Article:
To a lot of people, especially Yoruba people, Ewedu is this simple vegetable that you prepare as an addendum to be eaten with stew. So its only function is to be the sticky addition to stew that you eat with Amala or Eba (garri). Not me. My Ewedu like a lot of things I prepare is a little, okay a lot OTT.
So if you’ve just been plucking Ewedu, plonking it in hot water for a few minutes and serving it with stew, let me show you something different. When you are done making Ewedu my way, you are going to love it so much you will be tempted to eat it without stew.
So you’ll need:
Ewedu leaves and Okro – ratio 70 – 30%
3 tablespoons of Iru – fermented locust beans
Kaun – potash cubes
2 tablespoons of Ground Egusi
1/4 cup of Ground Crayfish
1/4 cup of Eja Sawa – hard dried smoked fish. You can use any smoked fish you can find or large smoked Prawns. There is a picture on the Ingredientspaedia page HERE
Seasoning cube – Knorr chicken cube preferred
Are you thinking WHAT!!!! Dunni this is Ewedu, simple and quick Ewedu. Yes, you read all that correctly, that is how I make my Ewedu. Nothing simple about it, but it is quick I assure you
So here we go:
1. Get a bunch of Ewedu leaves. usually it is sold in a bunch so i’m afraid I don’t have a measurement guide for Ewedu. Anyway, carefully pick the leaves of the thin stalks. Dooney’s Kitchen Tip #1: Unlike other vegetables where you pick the leaves with the stalk and set aside the thick branch, with Ewedu you only pick the leaves. So, pick your leaves and rinse thoroughly
2. Rinse the Eja Sawa and soak in hot water to soften it. Chop off the okro tip and roughly chop the rest of it, dissolve the Egusi in a little water to form a thick paste, rinse the iru and set aside. Also roughly blend the crayfish and set aside
Dooney’s Kitchen Tip #2: Traditionally Ewedu is made by adding the leaves whole in hot water and when it is boiling, it is pulverised with a short broom with hard bristles called “ijabe”. This is 2013 people, use a blender. You must be wondering, why okro? I picked up this useful tip from Aunty Joke. Ewedu can be tricky. Sometimes you just get it wrong and it refuses to be sticky and elastic, and you are left with this flat green concoction that looks like the green juice people on diets have for breakfast. Very, very disheartening. So Aunty Joke said Dunni my dear, use okro, not only are you guaranteed of the result it also gives the Ewedu more body and volume. So, okro it is.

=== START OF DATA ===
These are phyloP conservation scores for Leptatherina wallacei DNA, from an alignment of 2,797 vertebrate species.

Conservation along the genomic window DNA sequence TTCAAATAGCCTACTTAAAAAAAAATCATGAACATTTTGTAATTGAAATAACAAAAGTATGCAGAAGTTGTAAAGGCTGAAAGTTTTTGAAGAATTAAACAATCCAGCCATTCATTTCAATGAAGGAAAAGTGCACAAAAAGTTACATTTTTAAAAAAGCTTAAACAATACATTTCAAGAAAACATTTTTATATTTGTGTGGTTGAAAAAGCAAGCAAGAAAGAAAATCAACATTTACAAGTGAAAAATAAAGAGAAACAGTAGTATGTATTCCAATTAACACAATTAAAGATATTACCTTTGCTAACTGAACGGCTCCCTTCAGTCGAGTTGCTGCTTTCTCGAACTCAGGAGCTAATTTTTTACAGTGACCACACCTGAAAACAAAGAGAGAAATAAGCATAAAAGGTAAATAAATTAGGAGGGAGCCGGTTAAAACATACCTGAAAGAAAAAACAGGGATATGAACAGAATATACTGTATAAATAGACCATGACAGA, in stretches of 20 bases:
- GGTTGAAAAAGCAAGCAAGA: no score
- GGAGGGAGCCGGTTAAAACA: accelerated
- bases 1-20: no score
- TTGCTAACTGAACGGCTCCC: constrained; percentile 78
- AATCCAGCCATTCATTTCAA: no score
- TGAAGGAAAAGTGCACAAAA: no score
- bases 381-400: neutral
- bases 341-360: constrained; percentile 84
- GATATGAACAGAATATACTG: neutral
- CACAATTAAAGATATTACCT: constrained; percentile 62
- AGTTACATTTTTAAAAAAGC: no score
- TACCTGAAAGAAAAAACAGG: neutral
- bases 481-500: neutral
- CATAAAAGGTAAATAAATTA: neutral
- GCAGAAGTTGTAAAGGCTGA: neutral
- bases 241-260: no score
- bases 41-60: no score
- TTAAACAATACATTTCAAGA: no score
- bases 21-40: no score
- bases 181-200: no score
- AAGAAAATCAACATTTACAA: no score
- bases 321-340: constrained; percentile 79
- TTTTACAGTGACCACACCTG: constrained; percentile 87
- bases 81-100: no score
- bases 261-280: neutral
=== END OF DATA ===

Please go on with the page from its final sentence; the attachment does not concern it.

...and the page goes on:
3. Ewedu is not a fine textured soup. Remember the “ijabe” was used in the past which gave it a rough appearance, so blend the okro first then add the ewedu leaves and roughly blend till the leaves are in shredded bits. Dooney’s Kitchen Tip #3: If you add both ingredients together, in the time it will take to blend the okro smoothly, the ewedu leaves would have been totally pulverised.
4. You are left with this thick glob of green veggies, set it aside. Now I can introduce measurements. So, for every 500ml (half a blender jug) of blended ewedu and okro use 1/2 a cup (125ml) of water. Crush one thick chunk of Kaun into the pot add water and turn on the heat till the Kaun totally dissolves and the water is bubbling. Kaun is important to keep the Ewedu sticky. If you don’t have kaun, don’t despair the okro would do the trick Dooney’s Kitchen Tip #4: You can use the water you soaked the smoked fish in.
5. Add the mixture in the pan and let this cook for 3 minutes on high heat. In about 2 minutes you will begin to see bubbles form. Dooney’s Kitchen Tip #5: Make sure you have a deep enough saucepan so it doesn’t boil over. Once it starts to bubble add the Egusi, smoked fish and Iru and sit vigorously, you will notice the egusi forming little lumps about the size of drops of water. Let this cook for another 2 – 3 minutes and turn down the heat to very low.
6. Add the crayfish and sprinkle in 1 seasoning cube stir and let this sit on the cooker on low heat till they dissolve. This should take 1 minute or less than two. You can use salt instead of a seasoning cube, I just prefer using a seasoning cube
Dooney’s Kitchen Tip #6: Ewedu and okro cook very fast so 6 – 8 minutes should do for 500ml. When over cooked the colour changes from a deep lovely green to a yucky slimy brown. You don’t want that.
So, that’s my Ewedu reloaded. Try it out and you’ll never go back to making Ewedu plainly again. If you want the full Buka experience, serve Ewedu with Buka Stew (recipe – HERE) and Hot fluffly Amala.
The second picture on the Buka Stew post shows a bowl of “plain okro” prepared using this recipe, so if you don’t have access to Ewedu and you want to prepare plain Okro because you don’t have the time or the resources to go full on Okro Soup (recipe – HERE) or Ila Asepo you can use this recipe, simply take out the Egusi. I hope that helps.